The term ‘budget’ has almost become a buzz word. It feels as though it’s spoken about every week in the media, whether in politics or some news article regarding the current housing affordability issue. Despite what Joe Hockey says, it’s not as simple as “get a good job that pays good money” to improve your financial position or buy your first home. Being able to construct a well thought-out budget however is key, it sets the foundation for a solid financial plan however it’s not a skill that we’re really taught how to do well. I’ve put together some concepts that should help you navigate through the process of putting together a realistic budget, helping you understand your current financial situation and effectively manage your personal finances.
The 50/20/30 Rule
Starting a budget from scratch can cause a few headaches. We often start without having any idea how much we spend on different aspects of our lives other than our weekly rent or mortgage repayments. This is where a great concept of 50/20/30 detailed by an American company LearnVest comes into its own. They suggest that you should be spending around 50% of your salary on essential living expenses, 30% on your social life and entertainment and retaining 20% for your savings providing a benchmark for three areas of your finances. The breakdown of expenditure does provide a really neat entry point for people to consider their personal budget however they are certainly not hard and fast rules. As much as you should try to avoid putting yourself under financial stress by spending much more than 50% on living expenses sometimes your personal circumstances just don’t allow for less. If you do find this to be true, my suggestion would be to firstly review your living expenses and identify if there’s any area that you could change, and if not then reduce the amount being transferred into your savings and entertainment accounts equally. For example, if you found your living expenses to be 70% you might aim to save 10% and retain 20% for social activities.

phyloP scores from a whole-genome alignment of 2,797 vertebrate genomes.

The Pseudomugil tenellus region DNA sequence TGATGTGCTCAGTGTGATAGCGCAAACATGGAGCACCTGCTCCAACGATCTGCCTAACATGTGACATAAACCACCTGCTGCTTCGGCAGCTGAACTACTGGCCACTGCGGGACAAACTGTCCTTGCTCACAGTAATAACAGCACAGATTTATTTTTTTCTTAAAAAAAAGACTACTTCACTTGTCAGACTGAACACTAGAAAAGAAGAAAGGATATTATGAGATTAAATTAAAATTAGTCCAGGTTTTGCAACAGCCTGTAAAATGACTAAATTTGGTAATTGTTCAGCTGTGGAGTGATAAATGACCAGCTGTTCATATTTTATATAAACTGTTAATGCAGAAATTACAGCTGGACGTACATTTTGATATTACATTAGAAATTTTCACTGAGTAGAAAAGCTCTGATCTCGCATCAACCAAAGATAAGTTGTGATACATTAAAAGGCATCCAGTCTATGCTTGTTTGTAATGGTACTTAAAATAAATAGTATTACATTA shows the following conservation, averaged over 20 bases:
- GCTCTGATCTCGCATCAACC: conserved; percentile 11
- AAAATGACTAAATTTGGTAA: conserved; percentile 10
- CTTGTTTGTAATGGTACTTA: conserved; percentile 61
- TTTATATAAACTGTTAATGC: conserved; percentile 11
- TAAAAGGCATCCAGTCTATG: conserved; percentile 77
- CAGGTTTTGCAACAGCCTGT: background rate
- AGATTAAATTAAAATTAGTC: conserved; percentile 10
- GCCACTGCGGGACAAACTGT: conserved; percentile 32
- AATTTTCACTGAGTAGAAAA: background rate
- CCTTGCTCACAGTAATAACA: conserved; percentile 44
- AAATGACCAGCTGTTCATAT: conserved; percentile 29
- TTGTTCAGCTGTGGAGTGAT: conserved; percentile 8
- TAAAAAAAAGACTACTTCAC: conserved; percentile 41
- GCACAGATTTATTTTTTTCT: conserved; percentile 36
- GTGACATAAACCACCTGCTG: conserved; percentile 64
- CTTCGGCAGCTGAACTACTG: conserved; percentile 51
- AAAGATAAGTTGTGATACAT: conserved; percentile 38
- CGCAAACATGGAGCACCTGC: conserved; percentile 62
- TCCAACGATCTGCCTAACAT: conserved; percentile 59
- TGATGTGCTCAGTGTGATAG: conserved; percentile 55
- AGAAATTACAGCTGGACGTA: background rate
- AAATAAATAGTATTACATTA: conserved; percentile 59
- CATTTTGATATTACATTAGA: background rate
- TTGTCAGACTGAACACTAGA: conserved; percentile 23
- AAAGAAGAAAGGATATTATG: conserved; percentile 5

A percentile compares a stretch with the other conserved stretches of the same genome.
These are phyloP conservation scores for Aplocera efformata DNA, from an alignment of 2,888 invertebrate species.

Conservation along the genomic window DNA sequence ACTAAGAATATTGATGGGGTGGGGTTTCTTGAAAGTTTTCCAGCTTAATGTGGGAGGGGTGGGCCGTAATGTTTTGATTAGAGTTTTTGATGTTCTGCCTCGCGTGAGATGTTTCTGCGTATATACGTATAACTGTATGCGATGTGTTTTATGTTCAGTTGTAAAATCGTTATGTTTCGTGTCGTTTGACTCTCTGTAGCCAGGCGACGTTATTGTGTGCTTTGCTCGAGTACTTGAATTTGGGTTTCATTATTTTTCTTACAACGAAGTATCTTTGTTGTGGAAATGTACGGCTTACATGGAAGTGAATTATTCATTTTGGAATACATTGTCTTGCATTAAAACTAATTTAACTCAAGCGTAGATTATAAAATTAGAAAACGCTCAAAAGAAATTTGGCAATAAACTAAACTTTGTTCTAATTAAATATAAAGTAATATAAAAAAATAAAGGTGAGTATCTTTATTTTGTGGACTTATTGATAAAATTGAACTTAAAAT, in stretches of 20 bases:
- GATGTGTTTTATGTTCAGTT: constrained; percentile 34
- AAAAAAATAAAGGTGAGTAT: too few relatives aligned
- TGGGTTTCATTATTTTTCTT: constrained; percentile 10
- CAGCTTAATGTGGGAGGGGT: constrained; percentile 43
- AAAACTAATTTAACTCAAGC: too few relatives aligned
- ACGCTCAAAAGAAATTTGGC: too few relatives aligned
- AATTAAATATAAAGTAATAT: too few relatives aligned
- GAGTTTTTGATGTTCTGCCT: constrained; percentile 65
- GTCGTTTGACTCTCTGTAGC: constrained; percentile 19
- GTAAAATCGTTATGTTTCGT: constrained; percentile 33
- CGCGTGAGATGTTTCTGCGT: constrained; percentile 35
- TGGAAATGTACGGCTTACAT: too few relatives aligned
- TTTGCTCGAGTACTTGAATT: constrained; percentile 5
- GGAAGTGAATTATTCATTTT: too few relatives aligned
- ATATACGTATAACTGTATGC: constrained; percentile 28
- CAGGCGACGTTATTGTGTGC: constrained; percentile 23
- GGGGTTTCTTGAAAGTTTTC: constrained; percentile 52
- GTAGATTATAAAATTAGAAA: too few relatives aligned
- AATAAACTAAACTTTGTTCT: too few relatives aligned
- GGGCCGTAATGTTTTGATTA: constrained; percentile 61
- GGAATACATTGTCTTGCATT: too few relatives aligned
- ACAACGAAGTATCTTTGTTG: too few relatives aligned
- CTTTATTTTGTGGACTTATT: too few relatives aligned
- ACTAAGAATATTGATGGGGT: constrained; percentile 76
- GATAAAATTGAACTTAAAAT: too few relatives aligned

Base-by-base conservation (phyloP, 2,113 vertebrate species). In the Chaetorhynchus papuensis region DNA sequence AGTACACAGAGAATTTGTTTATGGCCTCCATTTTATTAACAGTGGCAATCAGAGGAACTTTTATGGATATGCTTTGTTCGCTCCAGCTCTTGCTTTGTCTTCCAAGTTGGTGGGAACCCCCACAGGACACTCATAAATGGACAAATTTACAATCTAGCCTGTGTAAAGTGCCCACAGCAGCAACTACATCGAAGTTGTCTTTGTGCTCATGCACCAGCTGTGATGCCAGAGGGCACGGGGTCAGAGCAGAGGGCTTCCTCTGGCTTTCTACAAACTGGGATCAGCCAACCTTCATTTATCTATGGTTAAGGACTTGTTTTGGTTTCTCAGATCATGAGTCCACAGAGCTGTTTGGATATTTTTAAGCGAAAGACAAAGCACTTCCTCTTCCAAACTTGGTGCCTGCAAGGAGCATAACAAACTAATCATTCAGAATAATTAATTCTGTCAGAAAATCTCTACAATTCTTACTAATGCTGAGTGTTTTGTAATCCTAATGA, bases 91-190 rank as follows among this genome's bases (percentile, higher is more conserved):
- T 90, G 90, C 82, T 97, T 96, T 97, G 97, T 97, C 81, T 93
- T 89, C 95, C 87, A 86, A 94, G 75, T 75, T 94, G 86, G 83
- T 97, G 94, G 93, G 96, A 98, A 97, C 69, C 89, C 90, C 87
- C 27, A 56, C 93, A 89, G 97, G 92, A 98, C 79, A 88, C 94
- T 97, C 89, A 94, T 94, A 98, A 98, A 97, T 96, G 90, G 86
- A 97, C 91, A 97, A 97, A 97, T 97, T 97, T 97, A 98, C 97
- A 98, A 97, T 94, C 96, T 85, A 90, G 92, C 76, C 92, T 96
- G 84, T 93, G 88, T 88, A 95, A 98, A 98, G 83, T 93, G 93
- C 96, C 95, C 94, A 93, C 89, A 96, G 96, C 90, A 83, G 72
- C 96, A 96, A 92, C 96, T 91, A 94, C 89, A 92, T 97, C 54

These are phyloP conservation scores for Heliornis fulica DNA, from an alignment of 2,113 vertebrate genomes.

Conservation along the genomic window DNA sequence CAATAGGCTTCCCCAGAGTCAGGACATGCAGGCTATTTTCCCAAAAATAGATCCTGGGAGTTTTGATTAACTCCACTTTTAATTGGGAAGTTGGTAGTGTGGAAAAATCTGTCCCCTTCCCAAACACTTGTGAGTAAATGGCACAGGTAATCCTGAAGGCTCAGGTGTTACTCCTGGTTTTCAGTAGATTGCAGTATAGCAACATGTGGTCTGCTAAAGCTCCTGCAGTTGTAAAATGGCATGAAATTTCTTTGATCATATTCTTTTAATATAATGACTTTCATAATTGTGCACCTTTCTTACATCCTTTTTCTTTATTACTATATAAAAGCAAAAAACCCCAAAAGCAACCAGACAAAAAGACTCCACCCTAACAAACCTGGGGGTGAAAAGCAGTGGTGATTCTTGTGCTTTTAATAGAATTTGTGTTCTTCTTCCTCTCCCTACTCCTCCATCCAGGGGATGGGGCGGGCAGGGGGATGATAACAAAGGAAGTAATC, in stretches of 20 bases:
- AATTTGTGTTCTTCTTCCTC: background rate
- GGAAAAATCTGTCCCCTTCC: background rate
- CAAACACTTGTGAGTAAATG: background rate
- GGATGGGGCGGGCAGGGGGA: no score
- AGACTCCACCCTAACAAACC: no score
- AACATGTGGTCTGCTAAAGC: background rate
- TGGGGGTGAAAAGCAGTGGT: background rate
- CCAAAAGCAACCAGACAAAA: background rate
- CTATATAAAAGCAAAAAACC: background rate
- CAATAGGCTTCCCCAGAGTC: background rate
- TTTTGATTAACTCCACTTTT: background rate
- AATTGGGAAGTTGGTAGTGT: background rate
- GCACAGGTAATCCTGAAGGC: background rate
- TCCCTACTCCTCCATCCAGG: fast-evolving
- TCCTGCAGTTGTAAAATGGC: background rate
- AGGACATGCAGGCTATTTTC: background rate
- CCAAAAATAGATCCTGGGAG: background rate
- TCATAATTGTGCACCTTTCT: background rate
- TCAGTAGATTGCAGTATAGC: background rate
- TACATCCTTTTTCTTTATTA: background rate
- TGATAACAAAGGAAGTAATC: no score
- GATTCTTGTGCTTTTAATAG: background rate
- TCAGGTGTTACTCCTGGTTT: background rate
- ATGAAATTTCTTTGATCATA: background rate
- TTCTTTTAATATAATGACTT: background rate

The important lesson here is use the numbers as a starting guide and tweak the breakdown so it works best for you, allowing you to pay your bills and get as close to saving at least 20% as possible.
Establish Your Goals
The most important step of any financial plan is to establish SMART goals. If you’ve already been pro-active and set yourself some personal targets it’s always a great idea to revisit them whenever you have the chance. As we journey through life we change as people, and our goals evolve with us. Setting targets for future satisfaction creates the motivation to resist immediate gratification of consumption spending and keeps our focus on our future self.
Through the process of establishing our current SMART goals you will also gain a greater understanding of the financial commitment required to achieve them. Does a savings plan of 20% provide you with enough funds to complete the goals that you really want, and if not would you sacrifice some of your social budget to do so? Once you’ve identified what you want to achieve you can begin moulding your budget to fit your own lifestyle.
Plan Your Own Budget Session